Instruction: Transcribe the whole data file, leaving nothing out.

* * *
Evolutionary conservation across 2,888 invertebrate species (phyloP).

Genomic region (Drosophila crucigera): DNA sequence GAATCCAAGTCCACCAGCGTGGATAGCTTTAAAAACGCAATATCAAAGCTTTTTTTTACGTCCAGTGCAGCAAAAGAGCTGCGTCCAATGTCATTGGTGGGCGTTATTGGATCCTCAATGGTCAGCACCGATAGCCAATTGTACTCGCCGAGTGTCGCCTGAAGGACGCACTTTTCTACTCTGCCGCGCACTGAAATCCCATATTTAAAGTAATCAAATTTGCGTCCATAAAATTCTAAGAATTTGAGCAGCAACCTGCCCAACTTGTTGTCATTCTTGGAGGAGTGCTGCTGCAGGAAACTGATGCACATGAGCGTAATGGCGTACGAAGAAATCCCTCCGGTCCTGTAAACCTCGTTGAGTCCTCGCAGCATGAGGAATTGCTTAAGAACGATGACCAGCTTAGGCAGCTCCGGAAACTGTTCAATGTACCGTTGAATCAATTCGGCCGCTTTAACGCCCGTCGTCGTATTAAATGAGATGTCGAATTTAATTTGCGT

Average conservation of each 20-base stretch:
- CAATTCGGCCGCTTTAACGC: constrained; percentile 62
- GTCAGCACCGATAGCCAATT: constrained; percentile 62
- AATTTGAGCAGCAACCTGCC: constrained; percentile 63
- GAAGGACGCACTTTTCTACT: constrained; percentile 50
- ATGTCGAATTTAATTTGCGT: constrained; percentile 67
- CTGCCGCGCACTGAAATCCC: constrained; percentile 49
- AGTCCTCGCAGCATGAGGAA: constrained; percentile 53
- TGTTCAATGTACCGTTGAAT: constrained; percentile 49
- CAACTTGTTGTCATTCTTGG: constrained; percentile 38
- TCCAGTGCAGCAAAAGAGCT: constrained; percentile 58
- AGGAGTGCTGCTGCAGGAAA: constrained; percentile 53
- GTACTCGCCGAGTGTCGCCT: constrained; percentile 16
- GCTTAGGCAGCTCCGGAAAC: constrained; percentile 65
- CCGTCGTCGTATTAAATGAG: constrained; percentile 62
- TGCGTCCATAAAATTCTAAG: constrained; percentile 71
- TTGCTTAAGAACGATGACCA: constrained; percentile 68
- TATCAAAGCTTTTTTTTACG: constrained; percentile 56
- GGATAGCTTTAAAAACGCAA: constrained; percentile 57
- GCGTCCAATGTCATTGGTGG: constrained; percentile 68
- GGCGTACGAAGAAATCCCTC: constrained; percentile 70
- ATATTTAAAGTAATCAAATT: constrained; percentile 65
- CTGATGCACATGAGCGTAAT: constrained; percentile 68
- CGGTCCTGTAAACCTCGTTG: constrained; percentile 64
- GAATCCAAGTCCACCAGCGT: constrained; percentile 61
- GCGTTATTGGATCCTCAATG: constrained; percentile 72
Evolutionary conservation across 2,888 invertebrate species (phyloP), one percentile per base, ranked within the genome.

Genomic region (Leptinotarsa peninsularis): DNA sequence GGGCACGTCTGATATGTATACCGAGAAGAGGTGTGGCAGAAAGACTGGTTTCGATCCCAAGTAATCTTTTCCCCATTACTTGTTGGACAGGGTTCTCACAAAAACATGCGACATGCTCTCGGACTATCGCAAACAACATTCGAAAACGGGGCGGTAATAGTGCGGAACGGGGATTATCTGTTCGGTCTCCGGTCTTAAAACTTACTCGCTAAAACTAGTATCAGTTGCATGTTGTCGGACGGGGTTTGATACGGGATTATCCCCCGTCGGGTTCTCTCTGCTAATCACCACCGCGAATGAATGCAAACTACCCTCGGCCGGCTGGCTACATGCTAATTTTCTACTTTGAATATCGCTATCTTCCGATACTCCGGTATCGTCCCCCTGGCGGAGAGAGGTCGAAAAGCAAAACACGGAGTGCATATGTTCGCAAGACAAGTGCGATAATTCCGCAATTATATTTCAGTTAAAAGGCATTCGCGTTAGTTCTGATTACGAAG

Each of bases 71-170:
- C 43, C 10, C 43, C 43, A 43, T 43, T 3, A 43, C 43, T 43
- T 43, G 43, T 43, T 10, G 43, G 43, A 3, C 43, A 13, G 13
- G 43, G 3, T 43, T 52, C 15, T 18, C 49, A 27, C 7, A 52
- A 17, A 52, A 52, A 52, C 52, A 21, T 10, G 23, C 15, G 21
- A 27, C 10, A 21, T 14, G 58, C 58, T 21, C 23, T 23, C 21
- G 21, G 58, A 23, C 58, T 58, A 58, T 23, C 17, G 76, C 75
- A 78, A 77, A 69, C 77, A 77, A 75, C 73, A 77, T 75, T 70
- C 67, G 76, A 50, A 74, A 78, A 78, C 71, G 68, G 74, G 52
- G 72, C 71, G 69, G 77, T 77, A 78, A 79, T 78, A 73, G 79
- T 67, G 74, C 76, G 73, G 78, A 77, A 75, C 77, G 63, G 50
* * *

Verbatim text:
Evolutionary conservation across 2,888 invertebrate species (phyloP).

Genomic region (Drosophila crucigera): DNA sequence GAATCCAAGTCCACCAGCGTGGATAGCTTTAAAAACGCAATATCAAAGCTTTTTTTTACGTCCAGTGCAGCAAAAGAGCTGCGTCCAATGTCATTGGTGGGCGTTATTGGATCCTCAATGGTCAGCACCGATAGCCAATTGTACTCGCCGAGTGTCGCCTGAAGGACGCACTTTTCTACTCTGCCGCGCACTGAAATCCCATATTTAAAGTAATCAAATTTGCGTCCATAAAATTCTAAGAATTTGAGCAGCAACCTGCCCAACTTGTTGTCATTCTTGGAGGAGTGCTGCTGCAGGAAACTGATGCACATGAGCGTAATGGCGTACGAAGAAATCCCTCCGGTCCTGTAAACCTCGTTGAGTCCTCGCAGCATGAGGAATTGCTTAAGAACGATGACCAGCTTAGGCAGCTCCGGAAACTGTTCAATGTACCGTTGAATCAATTCGGCCGCTTTAACGCCCGTCGTCGTATTAAATGAGATGTCGAATTTAATTTGCGT

Average conservation of each 20-base stretch:
- CAATTCGGCCGCTTTAACGC: constrained; percentile 62
- GTCAGCACCGATAGCCAATT: constrained; percentile 62
- AATTTGAGCAGCAACCTGCC: constrained; percentile 63
- GAAGGACGCACTTTTCTACT: constrained; percentile 50
- ATGTCGAATTTAATTTGCGT: constrained; percentile 67
- CTGCCGCGCACTGAAATCCC: constrained; percentile 49
- AGTCCTCGCAGCATGAGGAA: constrained; percentile 53
- TGTTCAATGTACCGTTGAAT: constrained; percentile 49
- CAACTTGTTGTCATTCTTGG: constrained; percentile 38
- TCCAGTGCAGCAAAAGAGCT: constrained; percentile 58
- AGGAGTGCTGCTGCAGGAAA: constrained; percentile 53
- GTACTCGCCGAGTGTCGCCT: constrained; percentile 16
- GCTTAGGCAGCTCCGGAAAC: constrained; percentile 65
- CCGTCGTCGTATTAAATGAG: constrained; percentile 62
- TGCGTCCATAAAATTCTAAG: constrained; percentile 71
- TTGCTTAAGAACGATGACCA: constrained; percentile 68
- TATCAAAGCTTTTTTTTACG: constrained; percentile 56
- GGATAGCTTTAAAAACGCAA: constrained; percentile 57
- GCGTCCAATGTCATTGGTGG: constrained; percentile 68
- GGCGTACGAAGAAATCCCTC: constrained; percentile 70
- ATATTTAAAGTAATCAAATT: constrained; percentile 65
- CTGATGCACATGAGCGTAAT: constrained; percentile 68
- CGGTCCTGTAAACCTCGTTG: constrained; percentile 64
- GAATCCAAGTCCACCAGCGT: constrained; percentile 61
- GCGTTATTGGATCCTCAATG: constrained; percentile 72
Evolutionary conservation across 2,888 invertebrate species (phyloP), one percentile per base, ranked within the genome.

Genomic region (Leptinotarsa peninsularis): DNA sequence GGGCACGTCTGATATGTATACCGAGAAGAGGTGTGGCAGAAAGACTGGTTTCGATCCCAAGTAATCTTTTCCCCATTACTTGTTGGACAGGGTTCTCACAAAAACATGCGACATGCTCTCGGACTATCGCAAACAACATTCGAAAACGGGGCGGTAATAGTGCGGAACGGGGATTATCTGTTCGGTCTCCGGTCTTAAAACTTACTCGCTAAAACTAGTATCAGTTGCATGTTGTCGGACGGGGTTTGATACGGGATTATCCCCCGTCGGGTTCTCTCTGCTAATCACCACCGCGAATGAATGCAAACTACCCTCGGCCGGCTGGCTACATGCTAATTTTCTACTTTGAATATCGCTATCTTCCGATACTCCGGTATCGTCCCCCTGGCGGAGAGAGGTCGAAAAGCAAAACACGGAGTGCATATGTTCGCAAGACAAGTGCGATAATTCCGCAATTATATTTCAGTTAAAAGGCATTCGCGTTAGTTCTGATTACGAAG

Each of bases 71-170:
- C 43, C 10, C 43, C 43, A 43, T 43, T 3, A 43, C 43, T 43
- T 43, G 43, T 43, T 10, G 43, G 43, A 3, C 43, A 13, G 13
- G 43, G 3, T 43, T 52, C 15, T 18, C 49, A 27, C 7, A 52
- A 17, A 52, A 52, A 52, C 52, A 21, T 10, G 23, C 15, G 21
- A 27, C 10, A 21, T 14, G 58, C 58, T 21, C 23, T 23, C 21
- G 21, G 58, A 23, C 58, T 58, A 58, T 23, C 17, G 76, C 75
- A 78, A 77, A 69, C 77, A 77, A 75, C 73, A 77, T 75, T 70
- C 67, G 76, A 50, A 74, A 78, A 78, C 71, G 68, G 74, G 52
- G 72, C 71, G 69, G 77, T 77, A 78, A 79, T 78, A 73, G 79
- T 67, G 74, C 76, G 73, G 78, A 77, A 75, C 77, G 63, G 50